Unfortunately, since the 1990s, due to economic marginalization and a Democrat establishment having shifted to the right on economic policies, many African Americans as well as Latinos and Asian Americans and progressive whites have grown disenchanted with voting. And due to Republican maneuvers, such as voter I.D. laws and redistricting, communities of color have felt electorally disempowered. In fact, laws at the national level, by Democrats and Republicans, have been passed — such as the 1990’s crime bill or so-called welfare reform, — which have made conditions more difficult for marginalized groups to vote or to even care about voting.
Still, as noted by political scientists Michael Dawson and Bernard Fraga, many of those who aren’t voting are African Americans, Latinos and Asian Americans and working-class whites who lean-Left on economic issues, including healthcare and wages. Steve Phillips, author of Brown is the New White: How the Demographic Revolution Has Created a New American Majority, concludes that an energized coalition of untapped voters of color combined with some progressive whites would help “elect 331 members of the House of Representatives, where it takes 218 votes to control the chamber, and 64 senators, 4 more than the 60 votes needed to overcome filibusters.” The problem is that not enough candidates have reached out to them or have spoken on issues important to them, such as policing and housing. All it takes is for campaigns to talk and connect with the disaffected in order to energize them and as seen in previous decades, could amount to some progressive shifts in our politics and policies.
Ultimately, there is a pool of potential voters who could form a socialist constituency for years to come. Therefore, at a national level, due to structural constraints, we must connect with campaigns — most often Democratic — that recognize that the answer to winning power is to not dilute their message by chasing after the mythical white swing-voter but instead, to connect with and stitch together a coalition of African Americans, Latinos and Asian Americans and progressive whites. This means supporting campaigns that speak to issues of housing and healthcare and who conduct out-reach to communities of color rather than rely on surrogates. At a local level, however, the DSA and others can create such coalitions on their own, which include connecting with progressive labor and movements like Black Lives Matter, to run more independent and far-Left candidates, who are willing to tap into a socialist constituency. Further, through campaigning, we can tap into the frustration among voters of color and the marginalized and help them connect their issues to topics like socialism, anti-capitalism, and organizing for power.
However, as will be further discussed in the next section, there are also significant limits in achieving radical change that can improve the vast majority of black and brown peoples’ lives through the electoral arena. As Princeton political scientist Paul Frymer lays out in Uneasy Alliances: Race and Party Competition in America, the two-party system we have in the U.S. severely limits options for marginalized groups, particularly African Americans (and arguably, other groups such as Asian Americans), and often, allows politicians who claim to represent African Americans, such as members of the Democrat Party, to take their vote for granted and to not speak to their issues.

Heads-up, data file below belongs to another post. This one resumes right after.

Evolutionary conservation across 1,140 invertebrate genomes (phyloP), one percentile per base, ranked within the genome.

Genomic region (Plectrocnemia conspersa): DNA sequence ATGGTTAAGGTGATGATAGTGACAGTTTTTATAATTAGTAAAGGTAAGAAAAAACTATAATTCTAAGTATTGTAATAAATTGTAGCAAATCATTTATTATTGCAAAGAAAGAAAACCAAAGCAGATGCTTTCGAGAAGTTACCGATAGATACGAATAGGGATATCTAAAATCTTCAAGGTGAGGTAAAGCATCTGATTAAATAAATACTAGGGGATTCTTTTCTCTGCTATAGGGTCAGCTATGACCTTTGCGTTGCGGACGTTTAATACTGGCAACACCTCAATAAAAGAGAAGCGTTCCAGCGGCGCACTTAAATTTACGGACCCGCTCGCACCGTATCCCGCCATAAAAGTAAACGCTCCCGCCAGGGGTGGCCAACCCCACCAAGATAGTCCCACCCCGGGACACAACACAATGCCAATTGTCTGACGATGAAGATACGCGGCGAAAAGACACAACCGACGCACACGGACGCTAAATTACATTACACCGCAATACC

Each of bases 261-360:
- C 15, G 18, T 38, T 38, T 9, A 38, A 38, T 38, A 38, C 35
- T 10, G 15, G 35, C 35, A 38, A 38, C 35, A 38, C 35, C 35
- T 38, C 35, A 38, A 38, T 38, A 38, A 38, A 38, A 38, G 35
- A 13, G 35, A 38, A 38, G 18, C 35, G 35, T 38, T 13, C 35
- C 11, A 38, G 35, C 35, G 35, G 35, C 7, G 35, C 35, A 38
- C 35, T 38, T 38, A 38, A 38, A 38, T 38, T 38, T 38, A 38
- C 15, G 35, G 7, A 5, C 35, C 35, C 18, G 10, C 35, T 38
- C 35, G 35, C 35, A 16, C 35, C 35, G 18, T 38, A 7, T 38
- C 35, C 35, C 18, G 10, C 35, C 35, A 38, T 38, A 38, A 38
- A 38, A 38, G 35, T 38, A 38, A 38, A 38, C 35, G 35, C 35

The Limits of Reform
In his examination of Reconstruction in the former Confederacy, Du Bois understood that despite initial progress, authoritarian political and economic forces eventually returned the region to despotism.
“Profit, income, uncontrolled power in My Business for My Property and for Me—this was the aim and method of the new monarchial dictatorship that displaced democracy in the United States in 1876,” he explained.
Although black progressive lawmakers attempted to sustain a more egalitarian spirit in the South, their efforts were insufficient to break through the growing coalition of the Southern planter class, white reactionaries, and Northern industrialists.
From its inception, the U.S. political system was created to preserve property and power for its white elite and to allow capitalism to expand. First, its founding policymakers devised structural obstacles to ordinary Americans who’d desire forming a collective anti-capitalist anti-racist force to win power at a national level. They did this by creating unelected judgeships who can strike down laws favorable to the marginalized as well as by creating electoral laws that make it impossible for third-party candidates to take power nationally. Thus, we’re trapped within a two-party political system where usually, both parties are uninterested in tackling white supremacy and capitalism. Second, constitutional rights were conceptualized at an individual level, such as the right to vote, which was restricted to those who would ally with the emerging status quo. Economic rights such as equal access to resources were not viewed as a fundamental right under the law. Hence, following the rise of industrial capital, policymakers and judges consistently sided against workers and farmers on issues of collective power. Today, we see judges and establishment Democrats and Republicans doing the same by pursuing policies that protect the ability for the wealthiest Americans and corporations to accumulate wealth at the expense of black and brown peoples and working-class whites.